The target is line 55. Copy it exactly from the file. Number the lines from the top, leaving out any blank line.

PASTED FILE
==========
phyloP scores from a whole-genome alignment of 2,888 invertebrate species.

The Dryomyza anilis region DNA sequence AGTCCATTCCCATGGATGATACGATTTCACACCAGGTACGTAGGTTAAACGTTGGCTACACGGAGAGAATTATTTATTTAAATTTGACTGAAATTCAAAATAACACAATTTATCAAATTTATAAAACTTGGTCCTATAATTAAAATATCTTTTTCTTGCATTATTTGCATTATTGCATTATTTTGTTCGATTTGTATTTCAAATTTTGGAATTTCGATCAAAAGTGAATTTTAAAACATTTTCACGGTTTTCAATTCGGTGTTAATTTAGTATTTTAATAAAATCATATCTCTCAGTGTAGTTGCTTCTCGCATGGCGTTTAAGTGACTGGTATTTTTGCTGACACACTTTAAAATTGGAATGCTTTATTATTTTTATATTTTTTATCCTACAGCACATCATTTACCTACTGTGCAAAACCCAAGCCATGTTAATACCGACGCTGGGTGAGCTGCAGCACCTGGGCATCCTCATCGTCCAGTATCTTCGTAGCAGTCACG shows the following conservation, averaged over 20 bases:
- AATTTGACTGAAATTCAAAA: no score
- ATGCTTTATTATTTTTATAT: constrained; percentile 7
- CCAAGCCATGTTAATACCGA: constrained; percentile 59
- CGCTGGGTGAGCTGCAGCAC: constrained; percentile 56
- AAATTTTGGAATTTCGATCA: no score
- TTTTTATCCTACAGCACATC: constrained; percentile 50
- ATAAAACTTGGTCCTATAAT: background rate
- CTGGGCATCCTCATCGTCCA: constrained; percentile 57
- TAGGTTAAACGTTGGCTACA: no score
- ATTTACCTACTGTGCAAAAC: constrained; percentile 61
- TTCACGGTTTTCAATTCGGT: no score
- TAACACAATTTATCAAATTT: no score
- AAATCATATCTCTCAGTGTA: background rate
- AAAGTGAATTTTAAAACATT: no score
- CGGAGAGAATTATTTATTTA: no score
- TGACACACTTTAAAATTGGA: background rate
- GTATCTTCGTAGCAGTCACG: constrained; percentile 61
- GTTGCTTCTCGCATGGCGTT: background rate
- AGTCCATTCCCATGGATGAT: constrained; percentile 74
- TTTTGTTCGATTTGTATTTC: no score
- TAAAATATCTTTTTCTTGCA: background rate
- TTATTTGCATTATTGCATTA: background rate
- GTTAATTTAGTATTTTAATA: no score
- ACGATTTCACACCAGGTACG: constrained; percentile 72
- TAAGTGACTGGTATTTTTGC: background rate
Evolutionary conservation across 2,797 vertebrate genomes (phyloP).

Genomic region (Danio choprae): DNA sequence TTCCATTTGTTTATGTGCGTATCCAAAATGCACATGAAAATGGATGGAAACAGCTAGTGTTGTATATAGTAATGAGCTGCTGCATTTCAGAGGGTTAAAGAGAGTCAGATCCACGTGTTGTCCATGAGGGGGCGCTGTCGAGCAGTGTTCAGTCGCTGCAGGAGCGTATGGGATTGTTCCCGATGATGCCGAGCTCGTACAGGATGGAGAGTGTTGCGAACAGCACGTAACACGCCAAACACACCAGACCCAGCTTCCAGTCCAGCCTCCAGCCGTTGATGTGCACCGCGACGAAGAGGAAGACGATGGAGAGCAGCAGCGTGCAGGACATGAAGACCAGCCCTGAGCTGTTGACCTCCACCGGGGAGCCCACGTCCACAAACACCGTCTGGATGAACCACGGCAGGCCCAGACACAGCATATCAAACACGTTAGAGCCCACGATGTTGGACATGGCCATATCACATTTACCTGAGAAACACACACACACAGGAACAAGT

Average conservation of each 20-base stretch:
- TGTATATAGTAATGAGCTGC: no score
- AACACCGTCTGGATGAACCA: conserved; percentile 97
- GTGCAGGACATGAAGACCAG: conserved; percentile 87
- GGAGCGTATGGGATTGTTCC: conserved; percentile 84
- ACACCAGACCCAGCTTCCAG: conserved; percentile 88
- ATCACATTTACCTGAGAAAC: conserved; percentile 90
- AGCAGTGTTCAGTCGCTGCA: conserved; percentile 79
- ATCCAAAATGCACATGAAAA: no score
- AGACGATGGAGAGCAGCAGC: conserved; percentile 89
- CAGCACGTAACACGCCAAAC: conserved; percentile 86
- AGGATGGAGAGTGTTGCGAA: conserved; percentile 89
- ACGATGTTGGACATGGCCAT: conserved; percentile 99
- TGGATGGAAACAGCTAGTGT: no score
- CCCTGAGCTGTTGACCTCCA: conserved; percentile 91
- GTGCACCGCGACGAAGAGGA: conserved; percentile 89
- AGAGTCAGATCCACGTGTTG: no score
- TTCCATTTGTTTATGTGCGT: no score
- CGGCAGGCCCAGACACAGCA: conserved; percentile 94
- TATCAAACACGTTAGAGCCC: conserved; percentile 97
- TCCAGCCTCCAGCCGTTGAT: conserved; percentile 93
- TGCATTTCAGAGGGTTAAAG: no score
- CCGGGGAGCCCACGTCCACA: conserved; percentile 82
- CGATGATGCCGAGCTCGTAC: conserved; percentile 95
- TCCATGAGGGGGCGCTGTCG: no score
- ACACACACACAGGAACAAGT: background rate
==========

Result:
- ACACACACACAGGAACAAGT: background rate